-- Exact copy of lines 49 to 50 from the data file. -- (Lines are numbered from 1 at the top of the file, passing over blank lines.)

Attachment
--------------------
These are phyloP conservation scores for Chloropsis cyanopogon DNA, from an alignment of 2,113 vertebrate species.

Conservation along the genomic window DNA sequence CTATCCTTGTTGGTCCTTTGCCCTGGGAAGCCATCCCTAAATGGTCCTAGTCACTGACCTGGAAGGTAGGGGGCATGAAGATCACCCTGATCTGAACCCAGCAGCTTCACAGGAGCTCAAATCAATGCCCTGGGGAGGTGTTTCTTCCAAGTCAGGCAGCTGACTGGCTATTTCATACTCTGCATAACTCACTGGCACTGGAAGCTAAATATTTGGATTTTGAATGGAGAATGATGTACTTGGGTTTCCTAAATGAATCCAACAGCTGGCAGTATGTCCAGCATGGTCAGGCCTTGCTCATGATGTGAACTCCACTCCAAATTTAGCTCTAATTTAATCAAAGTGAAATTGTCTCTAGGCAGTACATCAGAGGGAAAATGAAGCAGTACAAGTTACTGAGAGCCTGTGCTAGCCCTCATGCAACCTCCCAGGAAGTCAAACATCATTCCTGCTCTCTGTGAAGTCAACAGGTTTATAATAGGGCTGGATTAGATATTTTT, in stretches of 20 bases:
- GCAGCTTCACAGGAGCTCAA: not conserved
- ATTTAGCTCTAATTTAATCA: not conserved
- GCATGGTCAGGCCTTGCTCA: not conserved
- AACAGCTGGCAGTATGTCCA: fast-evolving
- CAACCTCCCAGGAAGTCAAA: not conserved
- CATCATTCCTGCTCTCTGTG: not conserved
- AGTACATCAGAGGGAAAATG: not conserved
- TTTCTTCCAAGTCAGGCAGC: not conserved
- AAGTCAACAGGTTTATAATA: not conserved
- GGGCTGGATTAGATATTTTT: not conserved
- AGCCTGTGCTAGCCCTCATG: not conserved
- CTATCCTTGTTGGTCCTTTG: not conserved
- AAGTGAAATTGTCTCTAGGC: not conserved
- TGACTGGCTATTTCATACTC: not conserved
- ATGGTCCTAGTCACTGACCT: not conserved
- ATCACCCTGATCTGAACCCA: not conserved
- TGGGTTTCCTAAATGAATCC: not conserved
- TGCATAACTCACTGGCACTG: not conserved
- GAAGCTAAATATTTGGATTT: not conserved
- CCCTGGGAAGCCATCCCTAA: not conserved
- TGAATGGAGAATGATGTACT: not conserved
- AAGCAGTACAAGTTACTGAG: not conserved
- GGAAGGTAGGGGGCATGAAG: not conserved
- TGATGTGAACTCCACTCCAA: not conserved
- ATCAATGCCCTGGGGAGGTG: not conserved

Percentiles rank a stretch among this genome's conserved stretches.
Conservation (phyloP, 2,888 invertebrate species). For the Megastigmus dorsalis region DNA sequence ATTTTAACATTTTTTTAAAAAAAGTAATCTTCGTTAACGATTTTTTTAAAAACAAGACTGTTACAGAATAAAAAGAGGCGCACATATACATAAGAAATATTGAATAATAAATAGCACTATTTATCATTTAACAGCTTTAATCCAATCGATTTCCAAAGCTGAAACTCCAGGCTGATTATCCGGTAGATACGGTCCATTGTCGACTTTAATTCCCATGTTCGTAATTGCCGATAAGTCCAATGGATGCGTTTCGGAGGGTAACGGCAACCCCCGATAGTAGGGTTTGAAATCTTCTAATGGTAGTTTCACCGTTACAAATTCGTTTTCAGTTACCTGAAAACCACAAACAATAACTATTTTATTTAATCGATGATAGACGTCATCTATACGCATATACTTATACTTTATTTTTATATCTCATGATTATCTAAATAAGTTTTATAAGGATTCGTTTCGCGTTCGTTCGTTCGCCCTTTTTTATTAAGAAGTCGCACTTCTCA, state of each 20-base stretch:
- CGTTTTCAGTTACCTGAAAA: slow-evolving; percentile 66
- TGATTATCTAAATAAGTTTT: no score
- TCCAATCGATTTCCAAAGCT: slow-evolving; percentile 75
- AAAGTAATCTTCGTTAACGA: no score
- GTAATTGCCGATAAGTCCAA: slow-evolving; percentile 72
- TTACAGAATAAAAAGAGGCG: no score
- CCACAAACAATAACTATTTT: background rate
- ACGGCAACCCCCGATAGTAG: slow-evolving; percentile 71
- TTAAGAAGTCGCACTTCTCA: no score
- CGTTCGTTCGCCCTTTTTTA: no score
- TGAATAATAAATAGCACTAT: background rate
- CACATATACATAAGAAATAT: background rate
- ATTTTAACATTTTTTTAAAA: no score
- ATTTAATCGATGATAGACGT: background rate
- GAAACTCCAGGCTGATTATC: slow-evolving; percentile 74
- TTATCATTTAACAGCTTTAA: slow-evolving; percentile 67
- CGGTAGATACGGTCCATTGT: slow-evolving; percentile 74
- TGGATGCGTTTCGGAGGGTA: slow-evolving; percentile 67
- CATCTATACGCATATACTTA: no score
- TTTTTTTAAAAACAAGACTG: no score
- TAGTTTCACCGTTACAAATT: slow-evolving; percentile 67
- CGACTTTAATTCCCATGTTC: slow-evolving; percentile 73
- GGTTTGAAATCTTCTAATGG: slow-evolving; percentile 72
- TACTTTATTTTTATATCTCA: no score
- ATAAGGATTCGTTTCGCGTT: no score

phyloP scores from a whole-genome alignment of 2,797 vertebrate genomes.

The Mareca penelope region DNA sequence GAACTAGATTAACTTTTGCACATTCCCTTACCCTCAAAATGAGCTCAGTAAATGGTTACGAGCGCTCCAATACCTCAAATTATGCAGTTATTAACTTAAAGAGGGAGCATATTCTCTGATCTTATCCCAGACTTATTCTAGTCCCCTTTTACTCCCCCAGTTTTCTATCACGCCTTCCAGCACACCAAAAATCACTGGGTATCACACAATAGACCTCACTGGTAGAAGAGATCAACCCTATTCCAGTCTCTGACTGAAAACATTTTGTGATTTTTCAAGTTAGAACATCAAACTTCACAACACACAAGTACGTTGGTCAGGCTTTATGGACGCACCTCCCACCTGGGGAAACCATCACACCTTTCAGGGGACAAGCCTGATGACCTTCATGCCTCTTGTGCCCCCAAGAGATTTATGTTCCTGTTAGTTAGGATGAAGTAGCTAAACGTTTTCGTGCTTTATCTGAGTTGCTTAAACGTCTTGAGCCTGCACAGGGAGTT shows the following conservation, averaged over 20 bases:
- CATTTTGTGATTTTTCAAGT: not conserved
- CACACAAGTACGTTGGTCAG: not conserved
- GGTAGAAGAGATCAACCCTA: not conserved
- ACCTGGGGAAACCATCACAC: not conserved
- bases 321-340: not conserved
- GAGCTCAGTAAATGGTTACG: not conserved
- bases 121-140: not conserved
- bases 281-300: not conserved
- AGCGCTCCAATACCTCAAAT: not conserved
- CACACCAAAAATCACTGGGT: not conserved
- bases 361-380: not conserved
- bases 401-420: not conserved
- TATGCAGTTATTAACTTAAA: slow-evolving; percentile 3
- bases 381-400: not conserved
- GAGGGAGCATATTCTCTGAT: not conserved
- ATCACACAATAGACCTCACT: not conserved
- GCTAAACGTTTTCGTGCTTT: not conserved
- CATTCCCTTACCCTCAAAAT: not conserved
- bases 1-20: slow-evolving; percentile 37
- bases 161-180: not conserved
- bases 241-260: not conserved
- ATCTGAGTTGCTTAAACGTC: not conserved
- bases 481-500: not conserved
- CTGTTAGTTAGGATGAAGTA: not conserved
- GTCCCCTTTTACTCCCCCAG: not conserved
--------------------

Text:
- TTTTTTTAAAAACAAGACTG: no score
- TAGTTTCACCGTTACAAATT: slow-evolving; percentile 67